The American poultry industry has urged U.S. Trade Representative Ron Kirk to “fully and resolutely pursue” a World Trade Organization action against European Union rules that effectively block American poultry from the European market.
“To date, the EU has conducted no risk assessment to justify the ban on U.S. poultry,” wrote George Watts, president of the National Chicken Council; Joel Brandenberger of the National Turkey Federation; and James H. Sumner of USA Poultry and Egg Export Council in a letter to Kirk’s agency.
Since 1997, the European Union has banned imports of poultry processed with chlorinated water, which helps control potentially pathogenic microorganisms and is considered safe by U.S. authorities. The industry representatives who signed the letter estimate that the policy prevents them from developing a market in Europe worth about $240 million for chicken and $60 million for turkey and duck.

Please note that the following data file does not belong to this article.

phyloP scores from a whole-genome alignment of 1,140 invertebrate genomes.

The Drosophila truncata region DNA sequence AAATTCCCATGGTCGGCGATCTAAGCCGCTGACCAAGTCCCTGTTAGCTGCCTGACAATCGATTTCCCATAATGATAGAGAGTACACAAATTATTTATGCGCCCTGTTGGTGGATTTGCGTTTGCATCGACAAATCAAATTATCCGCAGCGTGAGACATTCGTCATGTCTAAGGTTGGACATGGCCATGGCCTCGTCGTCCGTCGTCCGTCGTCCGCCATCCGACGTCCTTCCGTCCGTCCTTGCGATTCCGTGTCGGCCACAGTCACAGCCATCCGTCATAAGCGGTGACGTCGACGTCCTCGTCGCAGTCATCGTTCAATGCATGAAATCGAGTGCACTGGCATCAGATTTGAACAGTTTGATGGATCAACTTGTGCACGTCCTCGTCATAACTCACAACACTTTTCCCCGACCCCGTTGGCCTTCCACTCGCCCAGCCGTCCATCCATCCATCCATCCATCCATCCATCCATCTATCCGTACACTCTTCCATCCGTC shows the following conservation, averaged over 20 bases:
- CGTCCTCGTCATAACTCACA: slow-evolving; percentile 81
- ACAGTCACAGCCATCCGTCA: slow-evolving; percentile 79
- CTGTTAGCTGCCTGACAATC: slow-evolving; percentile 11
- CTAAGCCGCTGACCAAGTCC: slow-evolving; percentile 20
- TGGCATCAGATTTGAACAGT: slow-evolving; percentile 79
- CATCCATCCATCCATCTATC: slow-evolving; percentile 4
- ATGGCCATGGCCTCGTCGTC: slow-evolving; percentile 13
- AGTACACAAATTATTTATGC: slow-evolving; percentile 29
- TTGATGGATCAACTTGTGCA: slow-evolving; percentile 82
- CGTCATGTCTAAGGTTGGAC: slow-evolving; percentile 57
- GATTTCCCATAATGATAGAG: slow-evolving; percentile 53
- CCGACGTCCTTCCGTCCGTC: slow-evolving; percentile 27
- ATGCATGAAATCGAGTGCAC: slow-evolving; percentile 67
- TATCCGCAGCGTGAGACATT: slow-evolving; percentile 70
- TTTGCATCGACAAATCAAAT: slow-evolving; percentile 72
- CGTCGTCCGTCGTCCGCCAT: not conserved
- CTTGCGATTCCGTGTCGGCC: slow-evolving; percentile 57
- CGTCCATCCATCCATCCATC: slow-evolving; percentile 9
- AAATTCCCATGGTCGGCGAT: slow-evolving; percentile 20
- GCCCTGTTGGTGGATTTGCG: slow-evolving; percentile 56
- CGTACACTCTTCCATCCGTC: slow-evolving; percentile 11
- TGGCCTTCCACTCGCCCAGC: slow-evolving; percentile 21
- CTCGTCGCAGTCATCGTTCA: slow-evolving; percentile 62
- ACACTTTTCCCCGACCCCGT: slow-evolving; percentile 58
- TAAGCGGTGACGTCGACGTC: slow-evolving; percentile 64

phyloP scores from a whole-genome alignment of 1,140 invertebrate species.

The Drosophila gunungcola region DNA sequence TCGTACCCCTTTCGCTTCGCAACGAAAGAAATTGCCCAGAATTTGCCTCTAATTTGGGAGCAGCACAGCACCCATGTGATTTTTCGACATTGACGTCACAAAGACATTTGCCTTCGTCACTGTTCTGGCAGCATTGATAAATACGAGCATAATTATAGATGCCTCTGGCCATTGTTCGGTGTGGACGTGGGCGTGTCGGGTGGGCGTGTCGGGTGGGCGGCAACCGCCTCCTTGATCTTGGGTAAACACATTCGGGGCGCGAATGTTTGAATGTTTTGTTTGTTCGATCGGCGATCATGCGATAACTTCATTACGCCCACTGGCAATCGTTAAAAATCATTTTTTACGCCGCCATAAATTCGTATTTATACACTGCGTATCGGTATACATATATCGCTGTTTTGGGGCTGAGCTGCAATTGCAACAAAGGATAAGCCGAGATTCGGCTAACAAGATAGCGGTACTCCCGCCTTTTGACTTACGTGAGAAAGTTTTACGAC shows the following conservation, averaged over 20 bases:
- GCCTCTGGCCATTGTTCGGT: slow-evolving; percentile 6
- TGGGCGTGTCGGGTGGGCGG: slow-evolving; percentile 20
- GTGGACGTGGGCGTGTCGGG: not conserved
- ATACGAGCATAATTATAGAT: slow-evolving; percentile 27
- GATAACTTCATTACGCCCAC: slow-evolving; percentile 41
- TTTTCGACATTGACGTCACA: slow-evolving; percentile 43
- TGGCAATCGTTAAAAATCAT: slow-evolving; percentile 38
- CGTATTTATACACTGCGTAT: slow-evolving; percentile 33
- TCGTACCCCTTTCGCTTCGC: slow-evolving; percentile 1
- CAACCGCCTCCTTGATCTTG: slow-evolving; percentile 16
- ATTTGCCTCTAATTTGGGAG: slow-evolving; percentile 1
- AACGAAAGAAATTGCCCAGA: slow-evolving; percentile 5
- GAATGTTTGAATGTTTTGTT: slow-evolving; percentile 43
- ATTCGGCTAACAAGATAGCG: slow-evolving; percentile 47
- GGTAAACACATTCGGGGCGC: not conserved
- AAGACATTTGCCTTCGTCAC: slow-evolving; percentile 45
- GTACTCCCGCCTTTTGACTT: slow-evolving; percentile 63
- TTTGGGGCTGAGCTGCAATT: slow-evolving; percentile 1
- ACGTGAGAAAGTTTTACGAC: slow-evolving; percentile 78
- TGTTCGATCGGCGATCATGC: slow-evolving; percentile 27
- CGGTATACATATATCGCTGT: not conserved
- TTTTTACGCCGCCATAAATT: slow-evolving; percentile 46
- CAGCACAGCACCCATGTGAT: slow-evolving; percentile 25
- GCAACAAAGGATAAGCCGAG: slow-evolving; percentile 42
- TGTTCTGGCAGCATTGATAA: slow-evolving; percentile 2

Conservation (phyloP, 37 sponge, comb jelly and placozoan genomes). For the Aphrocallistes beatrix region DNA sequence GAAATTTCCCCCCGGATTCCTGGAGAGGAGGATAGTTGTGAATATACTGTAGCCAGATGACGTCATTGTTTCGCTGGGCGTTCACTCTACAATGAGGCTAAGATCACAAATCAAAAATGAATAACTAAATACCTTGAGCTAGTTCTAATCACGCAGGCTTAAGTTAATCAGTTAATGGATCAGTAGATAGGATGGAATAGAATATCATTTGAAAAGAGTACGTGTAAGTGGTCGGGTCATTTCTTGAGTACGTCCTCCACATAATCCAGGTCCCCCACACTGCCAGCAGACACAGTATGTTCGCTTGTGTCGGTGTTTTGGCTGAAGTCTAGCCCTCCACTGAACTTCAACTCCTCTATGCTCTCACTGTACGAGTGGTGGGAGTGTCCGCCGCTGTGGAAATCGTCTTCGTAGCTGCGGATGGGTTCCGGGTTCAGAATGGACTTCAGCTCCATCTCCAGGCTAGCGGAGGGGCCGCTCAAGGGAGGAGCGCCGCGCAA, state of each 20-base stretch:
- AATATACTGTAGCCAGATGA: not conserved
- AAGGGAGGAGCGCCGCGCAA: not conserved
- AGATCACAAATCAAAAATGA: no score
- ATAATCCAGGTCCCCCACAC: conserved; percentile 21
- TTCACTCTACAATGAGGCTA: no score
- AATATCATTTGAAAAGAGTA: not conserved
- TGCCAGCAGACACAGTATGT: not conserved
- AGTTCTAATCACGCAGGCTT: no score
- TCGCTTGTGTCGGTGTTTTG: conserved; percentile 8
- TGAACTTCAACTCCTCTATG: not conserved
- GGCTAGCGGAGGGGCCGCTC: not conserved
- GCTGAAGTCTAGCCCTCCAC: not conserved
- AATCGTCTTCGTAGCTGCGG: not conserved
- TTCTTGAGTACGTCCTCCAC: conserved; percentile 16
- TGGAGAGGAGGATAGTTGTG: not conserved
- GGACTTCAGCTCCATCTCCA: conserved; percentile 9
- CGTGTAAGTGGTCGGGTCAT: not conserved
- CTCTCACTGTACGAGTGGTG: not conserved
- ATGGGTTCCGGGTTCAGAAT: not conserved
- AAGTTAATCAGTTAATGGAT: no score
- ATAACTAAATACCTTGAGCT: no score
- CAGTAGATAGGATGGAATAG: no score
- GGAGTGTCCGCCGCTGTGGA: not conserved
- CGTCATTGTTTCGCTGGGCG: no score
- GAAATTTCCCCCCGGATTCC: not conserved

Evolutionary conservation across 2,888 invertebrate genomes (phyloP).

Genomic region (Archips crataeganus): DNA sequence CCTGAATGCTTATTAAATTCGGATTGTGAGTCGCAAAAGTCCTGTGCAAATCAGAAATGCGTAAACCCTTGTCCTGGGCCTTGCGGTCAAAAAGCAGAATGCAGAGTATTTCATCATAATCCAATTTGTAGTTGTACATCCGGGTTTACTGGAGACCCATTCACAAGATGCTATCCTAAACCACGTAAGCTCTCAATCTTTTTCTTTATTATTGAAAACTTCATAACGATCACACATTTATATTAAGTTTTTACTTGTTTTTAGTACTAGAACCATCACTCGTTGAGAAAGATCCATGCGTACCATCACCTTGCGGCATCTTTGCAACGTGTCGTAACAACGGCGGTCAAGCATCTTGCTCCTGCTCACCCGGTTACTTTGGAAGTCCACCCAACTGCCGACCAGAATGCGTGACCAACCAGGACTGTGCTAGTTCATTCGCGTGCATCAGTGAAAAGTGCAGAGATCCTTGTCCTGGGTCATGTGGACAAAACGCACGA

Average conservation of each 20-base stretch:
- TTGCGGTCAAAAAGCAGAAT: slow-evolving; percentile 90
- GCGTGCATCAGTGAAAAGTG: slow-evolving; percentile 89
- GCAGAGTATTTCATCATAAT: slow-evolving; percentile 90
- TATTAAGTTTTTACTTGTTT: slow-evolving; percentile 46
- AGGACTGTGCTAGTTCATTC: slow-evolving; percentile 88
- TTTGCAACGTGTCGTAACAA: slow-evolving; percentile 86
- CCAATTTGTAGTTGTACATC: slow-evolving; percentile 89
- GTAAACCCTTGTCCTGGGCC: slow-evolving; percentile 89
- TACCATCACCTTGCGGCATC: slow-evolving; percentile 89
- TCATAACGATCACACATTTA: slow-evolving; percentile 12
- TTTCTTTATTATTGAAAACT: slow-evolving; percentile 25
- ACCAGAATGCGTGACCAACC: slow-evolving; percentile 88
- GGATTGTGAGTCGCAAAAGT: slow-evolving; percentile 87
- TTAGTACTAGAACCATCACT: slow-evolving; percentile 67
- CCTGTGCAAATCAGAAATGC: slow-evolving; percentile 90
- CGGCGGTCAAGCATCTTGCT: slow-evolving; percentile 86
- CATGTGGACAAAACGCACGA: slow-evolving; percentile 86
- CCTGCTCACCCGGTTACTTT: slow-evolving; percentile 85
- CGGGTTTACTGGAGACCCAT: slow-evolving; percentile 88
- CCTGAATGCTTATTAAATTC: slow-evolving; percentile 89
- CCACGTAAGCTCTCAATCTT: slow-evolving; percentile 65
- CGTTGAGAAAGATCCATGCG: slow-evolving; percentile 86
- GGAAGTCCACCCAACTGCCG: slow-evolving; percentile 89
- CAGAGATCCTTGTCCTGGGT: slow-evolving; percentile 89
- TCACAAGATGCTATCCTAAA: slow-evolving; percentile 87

The European Food Safety Agency, the EU Scientific Committee on Health and Environmental Risks, and the EU Scientific Committee on Emerging and Newly Identified Health Risks cleared the way in 2008 for approval of the use of four pathogen-reducing treatments—chlorine dioxide, acidified sodium chlorite, trisodium phosphate, and peroxyacids— finding them safe and effective. The European Commission tentatively approved their use, but was overruled by representatives of national governments.
“The EU has not been able to demonstrate nor justify why the use of [pathogen-reducing treatments] is not scientifically acceptable and why a politically expedient decision should be acceptable,” the industry representatives wrote. “Pursuing resolution of the issues through the WTO dispute settlement process may not only prove to restore U.S. poultry exports to the EU but, equally important, will … provide for a more predictable and fairer opportunity for agricultural exports to participate in the world market.”